How did Musharraf depose Nawaz Sharif? 

Hassan Abbas in his book, Pakistan’s Nuclear Bomb – A story of defiance, deterrence and deviance, throws light on how Nawaz Sharif’s problems began with the military

Photo by Cate Gillon/Getty Images
Photo by Cate Gillon/Getty Images
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Hassan Abbas

(Nawaz) Sharif’s problems with the military began when in early October—barely four months since the tests—army chief General Jahangir Karamat, while delivering a keynote lecture at the Naval War College in Lahore, made some slighting statements about politicians while making a case for the need for the creation of a national security council to help the government formulate security policy. The well-read and scholarly general perhaps was not impressed by the quality of discussions at the highest levels of government, and the publicity given to his comments offended the Sharif government. Pakistan now was a declared nuclear weapons state, and indeed it did need better decision-making processes. However, Sharif misread the incident as an attempt by the general to make a case for removing him from office.

Karamat was not the kind of general who harboured political ambitions, but within forty-eight hours of making the statement, he was told to pack up; army generals are not accustomed to taking orders from civilian leaders, but Karamat acquiesced out of respect for the democratic order. Many of the other generals were furious, and told themselves that Sharif would have to pay for doing this. Sharif picked Pervez Musharraf to be the next army chief. Musharraf belonged to the immigrant Urdu-speaking community and, in a military dominated by ethnic Punjabis, he was seen as potentially harmless and docile. Sharif obviously had little sense of the esprit de corps in the military rank and file.

The military’s list of grievances started piling up when Sharif opened the door to diplomacy with India and welcomed the Indian prime minister, Atal Bihari Vajpayee, to Pakistan in February 1999. Vajpayee also paid a visit to the Minar-i-Pakistan, a national monument marking the site where in 1940 Pakistan’s founding fathers had resolved to work towards the goal of a separate national homeland. This visit was widely interpreted as a profound gesture reflecting India’s acceptance of the 1947 Partition and an indication that India wanted to bury the hatchet and move forward. In what came to be termed as Lahore Declaration, the two leaders expressed an agreement to ‘intensify their efforts to resolve all issues, including the issue of Jammu and Kashmir’.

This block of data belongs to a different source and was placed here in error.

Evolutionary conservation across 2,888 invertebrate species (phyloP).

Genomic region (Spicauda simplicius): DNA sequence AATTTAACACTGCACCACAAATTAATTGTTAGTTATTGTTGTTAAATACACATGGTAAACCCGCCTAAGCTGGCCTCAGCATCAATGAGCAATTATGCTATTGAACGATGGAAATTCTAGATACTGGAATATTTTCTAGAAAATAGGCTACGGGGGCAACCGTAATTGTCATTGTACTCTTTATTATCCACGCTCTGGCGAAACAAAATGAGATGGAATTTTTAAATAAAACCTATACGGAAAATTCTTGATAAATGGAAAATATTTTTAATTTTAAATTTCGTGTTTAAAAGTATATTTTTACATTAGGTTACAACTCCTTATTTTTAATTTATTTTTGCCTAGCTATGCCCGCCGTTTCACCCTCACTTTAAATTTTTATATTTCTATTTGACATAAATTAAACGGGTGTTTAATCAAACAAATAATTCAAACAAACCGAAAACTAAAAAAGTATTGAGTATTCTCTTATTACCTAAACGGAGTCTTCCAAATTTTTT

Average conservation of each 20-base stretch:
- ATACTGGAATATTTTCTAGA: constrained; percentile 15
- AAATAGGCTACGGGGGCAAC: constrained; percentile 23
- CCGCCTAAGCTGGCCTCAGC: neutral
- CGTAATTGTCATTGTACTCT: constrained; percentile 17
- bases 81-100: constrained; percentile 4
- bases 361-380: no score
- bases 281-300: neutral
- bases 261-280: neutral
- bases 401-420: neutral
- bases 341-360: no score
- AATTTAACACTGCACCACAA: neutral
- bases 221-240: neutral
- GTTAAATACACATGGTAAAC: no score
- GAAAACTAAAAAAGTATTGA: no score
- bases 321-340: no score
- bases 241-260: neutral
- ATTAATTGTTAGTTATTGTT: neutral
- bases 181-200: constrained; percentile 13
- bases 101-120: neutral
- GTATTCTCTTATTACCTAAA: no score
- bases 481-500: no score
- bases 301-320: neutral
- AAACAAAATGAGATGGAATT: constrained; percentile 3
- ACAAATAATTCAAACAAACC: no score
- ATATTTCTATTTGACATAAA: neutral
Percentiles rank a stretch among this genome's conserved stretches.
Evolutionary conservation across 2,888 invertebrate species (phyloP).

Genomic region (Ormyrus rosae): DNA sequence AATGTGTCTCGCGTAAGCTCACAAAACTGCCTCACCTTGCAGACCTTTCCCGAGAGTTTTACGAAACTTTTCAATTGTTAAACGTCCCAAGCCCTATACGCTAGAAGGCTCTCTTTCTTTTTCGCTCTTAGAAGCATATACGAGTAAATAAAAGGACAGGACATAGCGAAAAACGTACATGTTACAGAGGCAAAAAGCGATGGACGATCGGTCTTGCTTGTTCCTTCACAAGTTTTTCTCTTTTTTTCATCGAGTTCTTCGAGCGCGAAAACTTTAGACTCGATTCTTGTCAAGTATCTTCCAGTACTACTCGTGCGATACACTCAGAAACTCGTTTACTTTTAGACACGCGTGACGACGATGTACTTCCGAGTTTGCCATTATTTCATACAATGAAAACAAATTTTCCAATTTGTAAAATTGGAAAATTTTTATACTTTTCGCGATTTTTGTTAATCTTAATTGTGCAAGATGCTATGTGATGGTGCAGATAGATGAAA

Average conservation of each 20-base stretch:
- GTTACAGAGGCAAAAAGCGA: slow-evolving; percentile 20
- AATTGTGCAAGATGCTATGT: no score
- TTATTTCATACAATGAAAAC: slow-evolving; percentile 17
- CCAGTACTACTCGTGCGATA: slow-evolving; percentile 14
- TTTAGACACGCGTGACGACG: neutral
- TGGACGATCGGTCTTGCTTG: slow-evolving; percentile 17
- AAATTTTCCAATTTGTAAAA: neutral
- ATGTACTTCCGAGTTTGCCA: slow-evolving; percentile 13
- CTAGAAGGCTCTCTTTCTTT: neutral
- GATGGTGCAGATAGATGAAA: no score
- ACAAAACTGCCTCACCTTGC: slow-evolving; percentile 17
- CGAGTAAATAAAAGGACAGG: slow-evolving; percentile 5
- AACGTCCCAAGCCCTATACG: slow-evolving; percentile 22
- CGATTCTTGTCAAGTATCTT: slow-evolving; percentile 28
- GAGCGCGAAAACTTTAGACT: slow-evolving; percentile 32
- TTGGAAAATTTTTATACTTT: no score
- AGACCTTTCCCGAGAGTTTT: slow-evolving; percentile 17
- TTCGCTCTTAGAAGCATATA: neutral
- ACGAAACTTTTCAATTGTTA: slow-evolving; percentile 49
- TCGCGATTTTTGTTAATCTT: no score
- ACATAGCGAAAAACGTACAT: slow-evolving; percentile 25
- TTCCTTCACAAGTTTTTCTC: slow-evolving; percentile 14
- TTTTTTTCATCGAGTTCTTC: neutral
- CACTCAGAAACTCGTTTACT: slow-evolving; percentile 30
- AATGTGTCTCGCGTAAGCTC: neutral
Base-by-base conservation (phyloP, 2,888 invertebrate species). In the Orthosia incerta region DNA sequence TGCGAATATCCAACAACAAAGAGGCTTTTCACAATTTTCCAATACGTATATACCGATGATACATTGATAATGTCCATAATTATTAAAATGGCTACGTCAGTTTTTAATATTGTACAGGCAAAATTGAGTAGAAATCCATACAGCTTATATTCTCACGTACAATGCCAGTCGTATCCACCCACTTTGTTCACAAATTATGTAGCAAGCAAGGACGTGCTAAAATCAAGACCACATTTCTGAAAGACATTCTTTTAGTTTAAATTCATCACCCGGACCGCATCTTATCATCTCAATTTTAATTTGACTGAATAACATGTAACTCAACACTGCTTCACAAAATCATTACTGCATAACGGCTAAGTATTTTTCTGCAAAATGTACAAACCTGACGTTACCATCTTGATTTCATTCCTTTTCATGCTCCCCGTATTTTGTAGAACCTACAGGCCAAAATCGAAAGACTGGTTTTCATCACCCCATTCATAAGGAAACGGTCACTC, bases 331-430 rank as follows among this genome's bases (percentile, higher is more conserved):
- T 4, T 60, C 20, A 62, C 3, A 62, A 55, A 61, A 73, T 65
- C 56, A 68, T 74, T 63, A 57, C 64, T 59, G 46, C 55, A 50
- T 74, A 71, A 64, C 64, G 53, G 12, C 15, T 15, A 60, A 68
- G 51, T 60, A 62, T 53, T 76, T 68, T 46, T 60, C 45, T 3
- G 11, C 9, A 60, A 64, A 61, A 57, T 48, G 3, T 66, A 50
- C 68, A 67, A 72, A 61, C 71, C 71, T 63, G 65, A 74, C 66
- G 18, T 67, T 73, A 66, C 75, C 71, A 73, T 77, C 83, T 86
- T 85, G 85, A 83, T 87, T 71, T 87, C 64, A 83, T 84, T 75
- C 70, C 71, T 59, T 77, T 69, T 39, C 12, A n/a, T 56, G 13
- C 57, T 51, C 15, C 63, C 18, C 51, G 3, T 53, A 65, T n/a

This was discomfiting for General Pervez Musharraf who, soon after taking over command of the military, began secretly planning a military incursion in the Kargil sector of the Jammu and Kashmir area (under Indian control). Sharif was not fully informed about the adventure, and when the crisis erupted he cut a sorry figure in front of the Indian leadership with whom he was engaged in back-channel diplomacy to resolve the Kashmir conflict for good. Timely intercession by America stopped India and Pakistan from plunging into a full-scale war over the issue, but Sharif’s relations with the army deteriorated considerably as a result. The political leadership of the country was again at loggerheads with the military leadership, giving birth to another period of military rule beginning in October 1999. The army had had enough of Sharif, who was caught in the middle while trying to fire another army chief. Pervez Musharraf was the new head of the state, and Sharif landed up in jail. This was of course not without precedent in Pakistan.

David Sanger, a New York Times correspondent who has written extensively on the AQ Khan network, maintains that ‘it is clear that Dr Khan’s proliferation business thrived when Pakistan’s leadership was at its weakest and most corrupt’. This brief historical review of civil–military relations and the political instability during the three critical periods of nuclear proliferation activities demonstrates that the military in Pakistan was operating quite independently of the political leadership. Secondly, political leaders had very little oversight capacity over the workings of either the military or the nuclear establishment.

Hence, the unstable state structures and persistent civil–military tensions provided an enabling environment for the nuclear proliferation activities of the AQ Khan network.

Excerpts taken with permission from Pengun India

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